That is why though the Bible is the Word of God, we still see in the original Hebrew, Greek or Aramaic a reflection of the authors command of the language and personal style. Isaiah is written with a very powerful literary style while John's writings are usually clear and simple. Some of Peter's writings expose a weak command of the Greek of his time.
Go to the next post in the series - Bible : Date and authors
The scriptures is divided into two main sections – The Old and New Testaments. The former reveals the covenant between God and one people, i.e. Israel. The latter reveals the covenant between God and the chosen from all peoples, i.e. the Church. In the center is Christ – the most important person in God's redemptive plan. In Him and through Him salvation has been made available to members of every nation, tribe, tongue and in every era.
The books of the Bible can be further categorized by genre. In fact it is by genre that they are arranged the way they are in our bibles, as opposed to chronologically. The first five books, which are also called the Pentateuch, are labeled The Law. It receives this name due to its primary event being the Mosaic covenant and God's law for Israel.
These are: Genesis, Exodus, Leviticus, Numbers and Deuteronomy
The next section, made up of 12 books, is History books. These books give an account of the history of the people of Israel.
These include: Joshua, Judges, Ruth, 1st and 2nd Samuel, 1st and 2nd Kings, 1st and 2nd Chronicles, Ezra, Nehemiah and Esther.
Wisdom books come next. In this section we find wise sayings, songs, poetic and philosophical writings.
There are 5 books classified as wisdom books: Job, Psalms, Proverbs, Ecclesiastes and Songs of Solomon.
The rest of the Old Testament is made of Prophets' books. There are seventeen in all. The first five are considered major prophets while the remaining twelve are called minor prophets. Prophetic books carry words of exhortation or admonishment towards Israel or other nations during different times in history. In them we find God, through His chosen spokesmen the prophets, warning of imminent judgment for the disobedient or calling for repentance and a return to His covenant. There are also a plethora of what are called, messianic prophecies, foretelling Christ's coming.
The prophets' books are Isaiah, Jeremiah, Lamentations, Ezekiel, Daniel, Hosea, Joel, Amos, Obadiah, Jonah, Micah, Nahum, Habakkuk, Zephaniah, Haggai, Zachariah and Malachi.
Go to next post in series - Bible : New Testament
In many ways there is no greater book than the Bible. Simply put it is the Word of God. It is God's communication to man through man. It rests above any other writing for its author is above any other.
Giving witness to its greatness is the history of its dissemination. No book has been more copied, more read, more distributed, more studied, more translated and more sold. The nature of this achievement would be astounding on its own, but it is further appreciated when seen in light of Christianity's tumultuous beginnings. The first few centuries of the Christian church was replete with violent persecutions that led to the destruction of many biblical manuscripts. If the Bible had just survived, it would've been a miracle; the fact that it has become the most circulated book of all time, is no less than divine.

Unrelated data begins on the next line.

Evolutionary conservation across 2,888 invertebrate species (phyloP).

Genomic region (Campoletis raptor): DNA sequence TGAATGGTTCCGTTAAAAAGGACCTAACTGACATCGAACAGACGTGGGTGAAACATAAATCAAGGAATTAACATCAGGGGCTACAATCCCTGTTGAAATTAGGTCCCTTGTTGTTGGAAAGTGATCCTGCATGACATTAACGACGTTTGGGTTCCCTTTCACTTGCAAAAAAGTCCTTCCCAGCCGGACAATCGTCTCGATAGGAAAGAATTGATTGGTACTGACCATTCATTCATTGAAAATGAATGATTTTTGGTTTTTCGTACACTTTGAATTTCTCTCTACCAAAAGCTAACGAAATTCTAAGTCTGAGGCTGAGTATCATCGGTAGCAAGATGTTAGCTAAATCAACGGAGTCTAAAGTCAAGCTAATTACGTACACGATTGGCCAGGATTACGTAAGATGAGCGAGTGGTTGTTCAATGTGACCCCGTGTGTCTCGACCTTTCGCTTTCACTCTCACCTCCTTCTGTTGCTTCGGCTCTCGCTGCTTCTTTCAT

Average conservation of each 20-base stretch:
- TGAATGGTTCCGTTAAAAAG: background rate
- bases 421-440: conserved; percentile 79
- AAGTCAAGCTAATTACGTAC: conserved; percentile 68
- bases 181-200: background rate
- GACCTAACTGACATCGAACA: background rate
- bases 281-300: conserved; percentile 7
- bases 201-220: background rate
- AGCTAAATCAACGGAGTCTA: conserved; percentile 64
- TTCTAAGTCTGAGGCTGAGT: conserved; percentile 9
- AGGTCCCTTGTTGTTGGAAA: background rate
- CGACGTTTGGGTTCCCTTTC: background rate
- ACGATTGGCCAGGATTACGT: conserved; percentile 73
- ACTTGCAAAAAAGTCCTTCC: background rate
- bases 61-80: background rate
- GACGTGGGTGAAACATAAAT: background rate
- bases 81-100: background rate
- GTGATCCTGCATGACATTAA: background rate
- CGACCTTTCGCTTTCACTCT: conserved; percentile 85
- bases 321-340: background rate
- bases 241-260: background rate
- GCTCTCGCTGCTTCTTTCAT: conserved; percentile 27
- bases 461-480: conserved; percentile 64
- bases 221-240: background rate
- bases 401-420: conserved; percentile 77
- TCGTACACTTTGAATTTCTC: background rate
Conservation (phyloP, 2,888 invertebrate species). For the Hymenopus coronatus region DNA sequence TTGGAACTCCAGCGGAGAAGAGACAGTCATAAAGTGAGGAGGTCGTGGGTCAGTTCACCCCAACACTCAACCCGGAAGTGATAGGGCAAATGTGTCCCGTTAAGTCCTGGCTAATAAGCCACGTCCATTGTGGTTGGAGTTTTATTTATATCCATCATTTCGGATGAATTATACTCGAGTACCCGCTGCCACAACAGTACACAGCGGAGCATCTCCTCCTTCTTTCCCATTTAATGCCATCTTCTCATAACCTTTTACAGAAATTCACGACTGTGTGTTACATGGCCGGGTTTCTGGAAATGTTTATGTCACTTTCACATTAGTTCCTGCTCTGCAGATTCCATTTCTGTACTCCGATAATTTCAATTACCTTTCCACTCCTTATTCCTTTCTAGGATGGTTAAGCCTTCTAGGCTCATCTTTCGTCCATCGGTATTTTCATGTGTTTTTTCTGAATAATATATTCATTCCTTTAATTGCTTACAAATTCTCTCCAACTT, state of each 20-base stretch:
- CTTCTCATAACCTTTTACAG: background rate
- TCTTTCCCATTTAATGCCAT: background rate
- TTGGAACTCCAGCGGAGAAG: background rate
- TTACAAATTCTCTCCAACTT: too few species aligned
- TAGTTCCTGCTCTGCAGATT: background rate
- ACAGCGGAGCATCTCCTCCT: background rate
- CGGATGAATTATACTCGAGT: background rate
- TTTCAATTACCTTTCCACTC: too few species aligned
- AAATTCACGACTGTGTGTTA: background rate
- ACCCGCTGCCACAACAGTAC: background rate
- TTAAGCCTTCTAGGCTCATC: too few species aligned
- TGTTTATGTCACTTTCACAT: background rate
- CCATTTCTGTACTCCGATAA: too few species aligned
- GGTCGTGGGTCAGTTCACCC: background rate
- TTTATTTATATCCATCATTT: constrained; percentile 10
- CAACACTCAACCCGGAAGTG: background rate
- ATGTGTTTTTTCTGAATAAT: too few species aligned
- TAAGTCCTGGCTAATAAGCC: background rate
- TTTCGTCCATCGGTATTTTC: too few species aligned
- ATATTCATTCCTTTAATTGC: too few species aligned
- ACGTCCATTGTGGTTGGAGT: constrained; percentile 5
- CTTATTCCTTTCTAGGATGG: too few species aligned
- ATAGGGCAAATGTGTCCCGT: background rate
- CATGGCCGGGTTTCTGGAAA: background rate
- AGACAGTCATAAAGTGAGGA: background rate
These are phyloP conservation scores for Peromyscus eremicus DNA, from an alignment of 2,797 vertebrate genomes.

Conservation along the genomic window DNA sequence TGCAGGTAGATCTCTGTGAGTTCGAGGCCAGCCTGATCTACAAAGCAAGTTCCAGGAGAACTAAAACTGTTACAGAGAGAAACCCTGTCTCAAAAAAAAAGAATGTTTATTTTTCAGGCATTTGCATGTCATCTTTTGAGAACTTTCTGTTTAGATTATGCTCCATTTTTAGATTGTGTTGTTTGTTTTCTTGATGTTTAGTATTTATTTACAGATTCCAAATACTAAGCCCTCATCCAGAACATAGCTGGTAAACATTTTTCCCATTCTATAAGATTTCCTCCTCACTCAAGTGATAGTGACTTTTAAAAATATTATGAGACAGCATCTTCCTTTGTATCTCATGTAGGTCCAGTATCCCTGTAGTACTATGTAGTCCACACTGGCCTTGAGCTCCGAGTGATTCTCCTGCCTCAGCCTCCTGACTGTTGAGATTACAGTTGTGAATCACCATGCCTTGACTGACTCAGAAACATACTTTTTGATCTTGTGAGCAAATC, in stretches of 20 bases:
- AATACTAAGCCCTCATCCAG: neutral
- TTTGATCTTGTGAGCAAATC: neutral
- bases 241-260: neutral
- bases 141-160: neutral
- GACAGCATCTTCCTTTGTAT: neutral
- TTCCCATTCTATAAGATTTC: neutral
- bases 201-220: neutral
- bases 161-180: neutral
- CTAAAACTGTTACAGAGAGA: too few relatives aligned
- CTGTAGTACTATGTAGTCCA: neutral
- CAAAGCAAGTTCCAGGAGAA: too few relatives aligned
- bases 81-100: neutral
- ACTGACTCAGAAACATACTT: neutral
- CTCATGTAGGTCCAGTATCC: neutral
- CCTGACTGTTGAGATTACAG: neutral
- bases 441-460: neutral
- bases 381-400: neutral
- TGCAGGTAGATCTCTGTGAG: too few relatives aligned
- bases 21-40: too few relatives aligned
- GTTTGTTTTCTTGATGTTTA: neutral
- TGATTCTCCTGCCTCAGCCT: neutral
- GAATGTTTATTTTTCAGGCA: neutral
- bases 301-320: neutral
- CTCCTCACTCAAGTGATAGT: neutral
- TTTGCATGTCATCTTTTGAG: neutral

The objective of these postings (Facts about Bible) is to provide an introductory overview of the Bible. Structure, reliability and history are among some of the topics covered. Focusing on the 'big picture', the goal is to give the reader a greater familiarity with the Scriptures; to know what we believe and why we believe it.
The word Bible comes from the Greek Biblia, defined as papers or scrolls, words commonly used for books. The Bible is a book and a collection of books. It is composed of 66 individual books, penned by at least 40 different authors. It was written in various parts of the world, by a very diverse group; these include shepherds, kings, prophets, priests, fishermen, a tent maker and even a tax collector. It's originals were in three different languages. Hebrew, predominantly in the Old Testament; Greek, predominantly in the New and Aramaic in brief portions throughout.
The Bible's underlying message is the same throughout. From Genesis to Revelation the subject is God's redemptive plan for mankind. The fall of man is narrated in Genesis chapter 3. Genesis 1 and 2 tells us how it was “in the beginning”, Genesis 3 through Revelation 22 shows us God's plan in rescuing His fallen creation. From the promise of a seed that would crush the serpent's head to Jesus' assuring “Yes, I am coming soon”, the unwavering message is salvation.
Go to next post in series - Bible : Old Testament